Colorado civil union backers push for final vote, debate
The Associated Press
Aspen, CO Colorado
DENVER – Civil unions are closer than ever of becoming law in Colorado and supporters are bracing for last-minute drama in the Republican-controlled House, where the GOP is divided over the issue.
Lawmakers adjourn at midnight Wednesday and must take a final vote on civil unions before then, or the bill dies.
If passed, it would underscore the dramatic shift in opinion in a state where voters banned gay marriage in 2006, while rejecting domestic partnerships for same-sex couples that same year. Two Republicans have joined Democrats in passing the bill out of two House committees.
The bill needs to clear a final committee Tuesday, and at least one Republican there, Rep. Cheri Gerou, has pledged support. That would be enough to get the bill to the full House for debate and initial vote.
Republicans have a 33-32 voting edge in the House, but the bill has enough votes to clear the chamber. The Democratic-led Senate already passed the bill.
“We’ve known all along that there’s more than enough votes to pass this bill off the House floor,” said Democratic Sen. Pat Steadman, a gay lawmaker who successfully carried the bill in the Senate. “It was merely a question of whether it could get there. It looks like it can get there this year.”
Democratic Gov. John Hickenlooper supports the bill. If the legislation passes, Colorado would join more than a dozen states that have either civil unions or allow gay marriage. Hawaii and Delaware are the most recent states that enacted civil unions.
The legislation would give same-sex couples rights similar to marriage, including enhanced inheritance and parental rights, and the ability to be involved in partner’s medical decisions.
But the timing of the bill in the final hours of the legislative session has supporters worried. Democrats are concerned Republicans will use procedural tactics to run out the clock on the bill. House Republicans control when bills are scheduled and that gives them leeway over bills they disagree with.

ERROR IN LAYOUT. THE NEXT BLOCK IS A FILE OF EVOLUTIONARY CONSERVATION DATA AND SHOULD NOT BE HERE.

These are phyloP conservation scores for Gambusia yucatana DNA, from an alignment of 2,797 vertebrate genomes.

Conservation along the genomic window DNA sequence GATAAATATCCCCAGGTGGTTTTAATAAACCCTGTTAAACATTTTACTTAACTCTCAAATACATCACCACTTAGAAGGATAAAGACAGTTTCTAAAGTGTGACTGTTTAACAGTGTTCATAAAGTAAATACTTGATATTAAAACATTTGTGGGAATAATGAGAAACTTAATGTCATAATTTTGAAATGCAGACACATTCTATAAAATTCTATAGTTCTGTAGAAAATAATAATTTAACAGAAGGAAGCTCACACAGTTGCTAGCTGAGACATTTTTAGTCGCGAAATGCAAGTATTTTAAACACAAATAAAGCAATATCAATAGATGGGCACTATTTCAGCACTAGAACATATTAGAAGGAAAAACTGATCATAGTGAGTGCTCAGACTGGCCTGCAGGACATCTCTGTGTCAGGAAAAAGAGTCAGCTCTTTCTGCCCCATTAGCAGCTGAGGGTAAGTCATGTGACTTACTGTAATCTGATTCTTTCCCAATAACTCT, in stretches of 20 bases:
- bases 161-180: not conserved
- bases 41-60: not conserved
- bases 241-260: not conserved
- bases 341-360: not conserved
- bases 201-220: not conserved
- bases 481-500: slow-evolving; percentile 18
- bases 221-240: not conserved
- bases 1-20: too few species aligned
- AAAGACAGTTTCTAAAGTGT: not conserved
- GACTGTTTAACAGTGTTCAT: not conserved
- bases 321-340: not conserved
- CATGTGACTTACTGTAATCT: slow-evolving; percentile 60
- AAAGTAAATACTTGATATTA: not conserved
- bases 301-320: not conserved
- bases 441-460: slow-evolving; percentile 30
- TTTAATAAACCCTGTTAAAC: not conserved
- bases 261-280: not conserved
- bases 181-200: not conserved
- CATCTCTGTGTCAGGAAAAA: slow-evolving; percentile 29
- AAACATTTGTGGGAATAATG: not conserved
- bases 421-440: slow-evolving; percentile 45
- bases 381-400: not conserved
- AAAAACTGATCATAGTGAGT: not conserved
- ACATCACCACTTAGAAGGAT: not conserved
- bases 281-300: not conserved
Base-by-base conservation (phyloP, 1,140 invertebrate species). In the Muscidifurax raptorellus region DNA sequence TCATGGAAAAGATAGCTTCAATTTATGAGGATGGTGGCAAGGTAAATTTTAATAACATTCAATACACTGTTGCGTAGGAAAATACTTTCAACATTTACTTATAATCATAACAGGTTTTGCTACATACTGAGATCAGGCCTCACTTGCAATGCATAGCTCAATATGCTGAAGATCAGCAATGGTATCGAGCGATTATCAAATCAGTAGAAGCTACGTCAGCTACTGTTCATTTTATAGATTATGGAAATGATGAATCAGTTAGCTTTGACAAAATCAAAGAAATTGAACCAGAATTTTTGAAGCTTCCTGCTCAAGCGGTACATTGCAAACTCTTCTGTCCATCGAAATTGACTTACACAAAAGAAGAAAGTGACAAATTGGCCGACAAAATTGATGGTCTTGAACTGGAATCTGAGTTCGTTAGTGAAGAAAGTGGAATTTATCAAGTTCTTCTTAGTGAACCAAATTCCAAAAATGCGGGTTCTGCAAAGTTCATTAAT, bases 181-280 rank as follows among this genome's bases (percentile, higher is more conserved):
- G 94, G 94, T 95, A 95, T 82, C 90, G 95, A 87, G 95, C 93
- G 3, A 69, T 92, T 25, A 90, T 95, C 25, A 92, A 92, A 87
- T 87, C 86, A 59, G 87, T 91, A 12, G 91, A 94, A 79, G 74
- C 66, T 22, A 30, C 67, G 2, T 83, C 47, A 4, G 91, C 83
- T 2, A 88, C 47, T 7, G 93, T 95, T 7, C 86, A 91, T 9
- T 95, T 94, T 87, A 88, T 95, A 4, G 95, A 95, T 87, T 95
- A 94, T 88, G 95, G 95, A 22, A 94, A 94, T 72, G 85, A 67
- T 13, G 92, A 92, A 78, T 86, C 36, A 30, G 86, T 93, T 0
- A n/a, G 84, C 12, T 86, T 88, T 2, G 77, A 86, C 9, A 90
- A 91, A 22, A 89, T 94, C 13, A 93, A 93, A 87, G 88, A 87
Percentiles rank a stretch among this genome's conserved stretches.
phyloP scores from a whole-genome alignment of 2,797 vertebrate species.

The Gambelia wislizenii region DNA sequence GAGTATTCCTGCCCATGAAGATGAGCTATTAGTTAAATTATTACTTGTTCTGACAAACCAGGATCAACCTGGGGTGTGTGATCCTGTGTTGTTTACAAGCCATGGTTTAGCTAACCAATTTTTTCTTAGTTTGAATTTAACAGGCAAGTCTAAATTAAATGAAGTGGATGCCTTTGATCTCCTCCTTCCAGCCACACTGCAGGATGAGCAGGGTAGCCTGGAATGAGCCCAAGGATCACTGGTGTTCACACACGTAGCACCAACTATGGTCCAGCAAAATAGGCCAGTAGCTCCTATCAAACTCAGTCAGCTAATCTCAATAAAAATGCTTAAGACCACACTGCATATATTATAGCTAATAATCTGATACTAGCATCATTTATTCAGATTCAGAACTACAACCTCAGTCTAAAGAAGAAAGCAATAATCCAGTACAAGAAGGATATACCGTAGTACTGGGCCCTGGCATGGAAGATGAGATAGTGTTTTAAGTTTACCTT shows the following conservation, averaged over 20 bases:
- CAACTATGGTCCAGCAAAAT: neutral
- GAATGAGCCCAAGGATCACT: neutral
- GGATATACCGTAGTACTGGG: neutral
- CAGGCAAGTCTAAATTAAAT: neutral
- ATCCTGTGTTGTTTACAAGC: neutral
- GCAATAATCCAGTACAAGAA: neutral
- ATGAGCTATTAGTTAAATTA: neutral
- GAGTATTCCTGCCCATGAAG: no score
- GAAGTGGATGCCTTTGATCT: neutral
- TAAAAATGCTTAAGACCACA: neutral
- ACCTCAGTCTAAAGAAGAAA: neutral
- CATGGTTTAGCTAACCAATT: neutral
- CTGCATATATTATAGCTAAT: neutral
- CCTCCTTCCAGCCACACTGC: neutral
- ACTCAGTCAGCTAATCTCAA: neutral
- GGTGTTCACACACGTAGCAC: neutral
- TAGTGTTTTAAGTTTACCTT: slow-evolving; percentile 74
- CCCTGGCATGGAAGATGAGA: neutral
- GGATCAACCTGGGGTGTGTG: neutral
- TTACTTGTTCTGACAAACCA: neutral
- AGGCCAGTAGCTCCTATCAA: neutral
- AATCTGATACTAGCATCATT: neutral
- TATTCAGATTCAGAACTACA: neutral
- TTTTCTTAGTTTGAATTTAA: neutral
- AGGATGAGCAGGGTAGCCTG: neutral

Republican House Speaker Frank McNulty, who opposes the bill, said Democrats have themselves to blame for taking so long in the Senate to pass the bill to the House in late April. McNulty accused Democrats of waiting so long with the bill to force a standoff for political gain.
“To me the Democrats have done both the proponents of this bill and opponents of this bill a great disservice by politicizing it,” he said. “We all know that it’s a heated public policy issue to begin with and with the Senate Democrats sitting on it for 110 days, they’ve really turned it into a manufactured crisis here at the end of session.”
Rep. Mark Ferrandino, the Democrats’ leader in the House and a gay lawmaker sponsoring the bill there, disagreed with McNulty, saying the reason the bill took so long in the Senate is because supporters were trying to get Republican support. Ferrandino said he tried to persuade a Republican to carry the legislation in the House, and potential supporters said they needed more time.
“The manufactured crisis is one he’s manufacturing,” Ferrandino said of McNulty.
Ferrandino said he wants the bill be debated on its merits.
“I want it to be either passed or killed by the vote, not by shenanigans being played,” he said.
Republican lawmakers are expected to offer amendments to the bill if it reaches the floor.
“I know that folks have concerns about the ramifications of a bill like this on churches and religious institutions,” McNulty. “I certainly understand that. And the other thing that folks have concerns about is the effect that this will have on marriage and I suspect that those are some things that folks are working on.”
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Students would no longer be required to take the SAT or ACT when applying to Colorado’s public colleges under proposed legislation that aims to make higher education more accessible to low-income and first-generation college applicants who often don’t do as well on standardized tests.